Thursday, September 22, 2011

riffday: TGIT

Thursdays are now my favorite day of the week.  I go to my classes, drive home (and drive and drive), and then I don't have school again until TUESDAY.  It's the most lovely feeling.  The thing is, it only lasts for about 6 hours.  It always takes me a few weeks to get back into the swing of school.  This past weekend, I let myself take off Thursday night and all day Friday-- and definitely regretted it later.  I just didn't get everything done this week.  So, this time I'm taking tonight off and starting up again tomorrow.

I was planning a brilliant post while I was driving-- actually about six of them, part 2 of the Legacy post, and the followup to the hornets' nest post, and the one on feminism that has been knocking around in my head since february, plus some others-- but at the moment, I'm so exhausted that I can't remember any of them.  So I will just riff.

So.  the eye thing.  The subconjunctival hemorrhage.  If you read the comments, I'll update you on what happened.  The arnica didn't work.  It got worse.  Considerably worse, which makes sense in hindsight because the way that arnica works to remove bruises is by increasing blood flow.  You should have seen it last night, the entire outside half of my eye was bright red.  I decided to spare you another picture.  But it is much better today, and although everyone is way too polite to actually mention it, you could see the surprise in their eyes when they looked at me.  It was hard to miss (my eye, not their surprise).  I made a joke or two about having been bitten by a vampire, or getting in the way of a tire iron, and when I would bring it up, you could see the relief in their faces.  Oh.  we can talk about this.  :-)  I hope it will be gone by tomorrow so no one else will have to worry that dh is beating me.

Speaking of dh.  I asked him to read the hornets' nest post (which had a discussion of parenting styles in it) to see if I'd been too negative (he thought not).  Then the next evening after we had spent about twenty minutes dealing with pet issues-- the cat had thrown up, the dog wanted to go out and then come in, and then go out again, they both needed treats, etc etc-- we ended up both standing by the back door watching the cat out on the deck.  He glanced at me, shook his head ruefully, and commented, "Pet-centered parenting."  (that story won't make sense if you haven't read the other post, which makes this a shameless plug for reading the other post.)

and as long as I'm plugging old posts, this one, the one about whether or not we have to be 100% dependable or only 98%, got considerably more interesting in the comments, so if you missed them, you should go back and read.

Linguistics fascinates me.  Here are our fun linguistics facts for the day.  /d/ and /t/ are the same sound (tongue against the ridge behind your teeth), but one is "voiced" (d) and one is "unvoiced" (t).  You can make a "t" sound without using your vocal cords, but you can't make a "d" sound without your vocal cords.  Try it.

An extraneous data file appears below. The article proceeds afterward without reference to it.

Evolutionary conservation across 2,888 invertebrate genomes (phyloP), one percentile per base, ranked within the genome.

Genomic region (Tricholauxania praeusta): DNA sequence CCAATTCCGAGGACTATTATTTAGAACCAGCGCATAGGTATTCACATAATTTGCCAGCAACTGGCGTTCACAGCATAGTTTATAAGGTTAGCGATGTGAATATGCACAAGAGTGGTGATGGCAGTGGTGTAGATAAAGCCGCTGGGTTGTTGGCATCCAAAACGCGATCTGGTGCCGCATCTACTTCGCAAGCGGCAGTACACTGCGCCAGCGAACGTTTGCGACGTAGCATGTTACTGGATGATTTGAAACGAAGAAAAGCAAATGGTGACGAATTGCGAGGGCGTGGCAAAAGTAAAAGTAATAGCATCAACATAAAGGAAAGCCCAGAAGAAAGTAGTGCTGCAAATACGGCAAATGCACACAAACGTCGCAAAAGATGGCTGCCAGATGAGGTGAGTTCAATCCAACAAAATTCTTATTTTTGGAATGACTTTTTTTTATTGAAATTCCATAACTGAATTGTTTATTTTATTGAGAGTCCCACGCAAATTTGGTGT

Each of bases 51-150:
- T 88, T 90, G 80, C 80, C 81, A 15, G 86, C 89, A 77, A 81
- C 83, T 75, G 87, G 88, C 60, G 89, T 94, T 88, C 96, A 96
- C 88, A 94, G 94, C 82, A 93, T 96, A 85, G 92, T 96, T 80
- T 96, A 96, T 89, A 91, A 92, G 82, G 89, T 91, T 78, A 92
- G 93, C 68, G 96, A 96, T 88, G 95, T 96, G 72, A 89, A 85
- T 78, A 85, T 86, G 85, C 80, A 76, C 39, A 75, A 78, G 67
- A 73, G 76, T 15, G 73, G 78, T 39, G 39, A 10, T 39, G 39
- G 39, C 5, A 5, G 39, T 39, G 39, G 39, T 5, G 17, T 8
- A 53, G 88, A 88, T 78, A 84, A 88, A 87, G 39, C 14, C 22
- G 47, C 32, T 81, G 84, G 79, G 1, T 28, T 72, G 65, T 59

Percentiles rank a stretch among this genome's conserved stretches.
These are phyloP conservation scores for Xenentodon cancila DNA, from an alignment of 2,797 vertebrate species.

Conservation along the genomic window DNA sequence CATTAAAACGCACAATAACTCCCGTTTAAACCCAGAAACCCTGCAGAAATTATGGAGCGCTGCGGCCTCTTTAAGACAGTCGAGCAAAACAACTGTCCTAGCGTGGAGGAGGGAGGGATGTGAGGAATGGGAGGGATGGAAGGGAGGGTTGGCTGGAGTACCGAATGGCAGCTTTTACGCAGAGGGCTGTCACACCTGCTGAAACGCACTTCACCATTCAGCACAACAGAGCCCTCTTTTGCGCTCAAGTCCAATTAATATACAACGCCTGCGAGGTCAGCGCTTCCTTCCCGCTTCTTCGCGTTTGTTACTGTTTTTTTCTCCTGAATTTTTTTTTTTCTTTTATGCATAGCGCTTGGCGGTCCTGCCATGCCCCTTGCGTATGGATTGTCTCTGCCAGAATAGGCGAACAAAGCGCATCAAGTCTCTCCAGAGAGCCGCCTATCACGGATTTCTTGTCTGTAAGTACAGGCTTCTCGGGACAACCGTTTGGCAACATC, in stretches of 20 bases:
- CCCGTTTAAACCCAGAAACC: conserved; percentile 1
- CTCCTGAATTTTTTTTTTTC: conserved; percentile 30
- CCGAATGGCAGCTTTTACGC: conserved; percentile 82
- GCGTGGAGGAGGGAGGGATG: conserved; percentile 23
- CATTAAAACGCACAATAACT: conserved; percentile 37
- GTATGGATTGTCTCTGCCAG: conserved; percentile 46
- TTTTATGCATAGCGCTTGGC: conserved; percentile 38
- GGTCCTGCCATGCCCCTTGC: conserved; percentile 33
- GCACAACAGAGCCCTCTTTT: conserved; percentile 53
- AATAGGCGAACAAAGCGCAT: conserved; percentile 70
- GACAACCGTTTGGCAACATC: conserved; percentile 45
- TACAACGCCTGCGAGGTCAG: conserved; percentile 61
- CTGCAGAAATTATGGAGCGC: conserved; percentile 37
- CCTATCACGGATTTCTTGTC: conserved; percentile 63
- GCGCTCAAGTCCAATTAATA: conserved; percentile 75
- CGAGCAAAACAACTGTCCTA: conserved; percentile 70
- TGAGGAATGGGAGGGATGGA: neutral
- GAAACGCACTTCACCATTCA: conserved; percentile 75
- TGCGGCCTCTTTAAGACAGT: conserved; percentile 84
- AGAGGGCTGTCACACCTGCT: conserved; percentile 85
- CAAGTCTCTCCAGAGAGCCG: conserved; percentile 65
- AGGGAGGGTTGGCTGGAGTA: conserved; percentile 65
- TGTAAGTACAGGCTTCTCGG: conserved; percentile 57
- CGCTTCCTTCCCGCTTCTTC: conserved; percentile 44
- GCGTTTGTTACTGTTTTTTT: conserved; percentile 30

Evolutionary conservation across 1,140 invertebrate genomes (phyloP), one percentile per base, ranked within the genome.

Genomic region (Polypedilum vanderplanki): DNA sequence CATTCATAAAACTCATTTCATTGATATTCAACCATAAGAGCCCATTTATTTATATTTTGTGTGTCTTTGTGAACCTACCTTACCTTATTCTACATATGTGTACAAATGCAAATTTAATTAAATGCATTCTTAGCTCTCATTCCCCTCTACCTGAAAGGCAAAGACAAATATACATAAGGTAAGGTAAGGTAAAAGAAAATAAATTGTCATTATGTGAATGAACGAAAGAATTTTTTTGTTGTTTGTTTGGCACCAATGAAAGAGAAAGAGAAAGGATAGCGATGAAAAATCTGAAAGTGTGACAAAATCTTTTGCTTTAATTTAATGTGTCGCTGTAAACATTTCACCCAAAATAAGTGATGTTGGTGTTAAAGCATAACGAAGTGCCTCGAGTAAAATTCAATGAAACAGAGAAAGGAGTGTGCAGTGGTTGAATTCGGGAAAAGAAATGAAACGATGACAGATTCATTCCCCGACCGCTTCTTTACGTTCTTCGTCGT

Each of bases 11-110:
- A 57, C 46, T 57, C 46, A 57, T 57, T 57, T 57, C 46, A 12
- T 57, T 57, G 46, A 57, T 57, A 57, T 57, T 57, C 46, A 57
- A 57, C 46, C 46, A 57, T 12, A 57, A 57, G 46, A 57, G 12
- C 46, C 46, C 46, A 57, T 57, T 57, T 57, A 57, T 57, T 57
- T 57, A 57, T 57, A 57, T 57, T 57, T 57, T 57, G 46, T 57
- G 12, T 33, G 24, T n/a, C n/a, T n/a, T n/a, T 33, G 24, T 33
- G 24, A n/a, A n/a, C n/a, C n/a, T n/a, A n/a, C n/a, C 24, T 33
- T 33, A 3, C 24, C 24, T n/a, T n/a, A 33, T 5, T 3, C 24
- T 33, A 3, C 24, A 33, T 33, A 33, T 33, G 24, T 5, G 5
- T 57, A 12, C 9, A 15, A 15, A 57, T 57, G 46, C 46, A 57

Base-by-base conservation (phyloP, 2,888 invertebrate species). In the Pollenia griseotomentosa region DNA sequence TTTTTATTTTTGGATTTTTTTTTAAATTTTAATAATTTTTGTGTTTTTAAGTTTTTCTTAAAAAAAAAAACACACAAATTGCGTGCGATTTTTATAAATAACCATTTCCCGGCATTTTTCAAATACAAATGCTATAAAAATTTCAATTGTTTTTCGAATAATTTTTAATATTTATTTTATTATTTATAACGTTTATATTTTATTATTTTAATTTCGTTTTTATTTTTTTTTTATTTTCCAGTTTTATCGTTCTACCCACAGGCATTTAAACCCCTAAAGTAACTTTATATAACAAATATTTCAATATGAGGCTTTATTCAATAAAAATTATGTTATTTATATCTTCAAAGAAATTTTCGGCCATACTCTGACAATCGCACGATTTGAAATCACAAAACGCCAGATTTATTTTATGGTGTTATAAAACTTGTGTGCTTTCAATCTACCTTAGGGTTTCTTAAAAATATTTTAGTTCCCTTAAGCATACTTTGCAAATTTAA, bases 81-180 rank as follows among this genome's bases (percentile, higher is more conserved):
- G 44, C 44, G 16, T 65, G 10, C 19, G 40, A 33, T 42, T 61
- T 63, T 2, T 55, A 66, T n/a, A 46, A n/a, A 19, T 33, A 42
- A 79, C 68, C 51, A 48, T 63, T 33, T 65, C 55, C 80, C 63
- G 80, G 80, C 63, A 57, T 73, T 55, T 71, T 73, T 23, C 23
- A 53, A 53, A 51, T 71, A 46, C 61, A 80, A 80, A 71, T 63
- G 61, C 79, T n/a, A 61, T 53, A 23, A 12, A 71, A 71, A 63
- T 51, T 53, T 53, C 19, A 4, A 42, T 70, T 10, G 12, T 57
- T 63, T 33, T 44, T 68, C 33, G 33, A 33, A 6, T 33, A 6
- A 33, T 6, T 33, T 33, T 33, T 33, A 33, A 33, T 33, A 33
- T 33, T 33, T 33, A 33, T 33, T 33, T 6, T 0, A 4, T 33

But if you are listening to someone talk, if they speak as most Americans do, it is impossible to distinguish between "waiter" and "wader" except through context.  Or "latter" and "ladder."  This is called neutralization-- when the difference between two phonemes disappears in pronunciation.  At least, I think that's what it means.  If I have any linguists out there, chime in.  Also, the "t" in "Gatwick" is pronounced differently than usual:  your tongue never gets near that ridge behind your teeth (the alveolar ridge).  But we are all sure there's a "t" in Gatwick.  This kind of stuff fascinates me.  I have no idea why.

OK, twenty minute break to help MadMax with math homework.  The teacher gave them math puzzles to do, which he hates (this is dumb. why do I have to do this?) and I love.  Puzzles are fun.  As long as they're not too hard.  I made a spreadsheet to work one of them, which I thought was fascinating, and he thought was dumb.  I think at 14, 98% of the world seems dumb.

And finally, a couple of thoughts on the 4-letter word.  If you remember, my diet has become not a weight-loss diet but a cholesterol lowering diet.  It is amazing to me what difference this makes.  Weight loss involves all kinds of guilt and shame and outrage at societal expectations and rebellious thoughts about conforming and etc etc.  but watching my fat intake so I can lower my cholesterol just makes sense.  I didn't realize how much fat I was eating-- and I'm still not sure exactly what all of it was, but the first week I was hungry all the time.  Since I was letting my body adjust to the low-fat thing, I didn't starve myself.  If I was hungry, I ate.  I just ate low-fat foods.  And I ate a lot.  I think I am almost adjusted now, though.

The only advice the doctor gave me (other than handing me a list of foods to avoid) was 1) don't eat if you're not hungry (heard that before?) and 2) bump my exercise time from 30 minutes to 45.  I'm not sure how much difference 15 more minutes is going to make, but I'm doing it.  The hard thing is that I won't be able to see if it's working unless I go in and do a fasting blood draw to get my cholesterol checked.  She scheduled me to come back in six months, but I think I may do a 3-month check.  I'll have to see how much the test costs when the bill comes back from our insurance.

And that's all.  In fact, it's entirely possible that this is way too much. :-)


  1. This was so cool! Like your very own weekly best wrap up. Nice. Not too much at all.

  2. My sympathies on the eye-catching conversation point. Got one of those while out hunting for a job. The only thing worse than friends not knowing what to say is potential employers not knowing what to say ... Except 'next!'

  3. well, at least I can be glad I'm not job hunting! It's still there, although it's much smaller-- maybe by tomorrow it will be gone.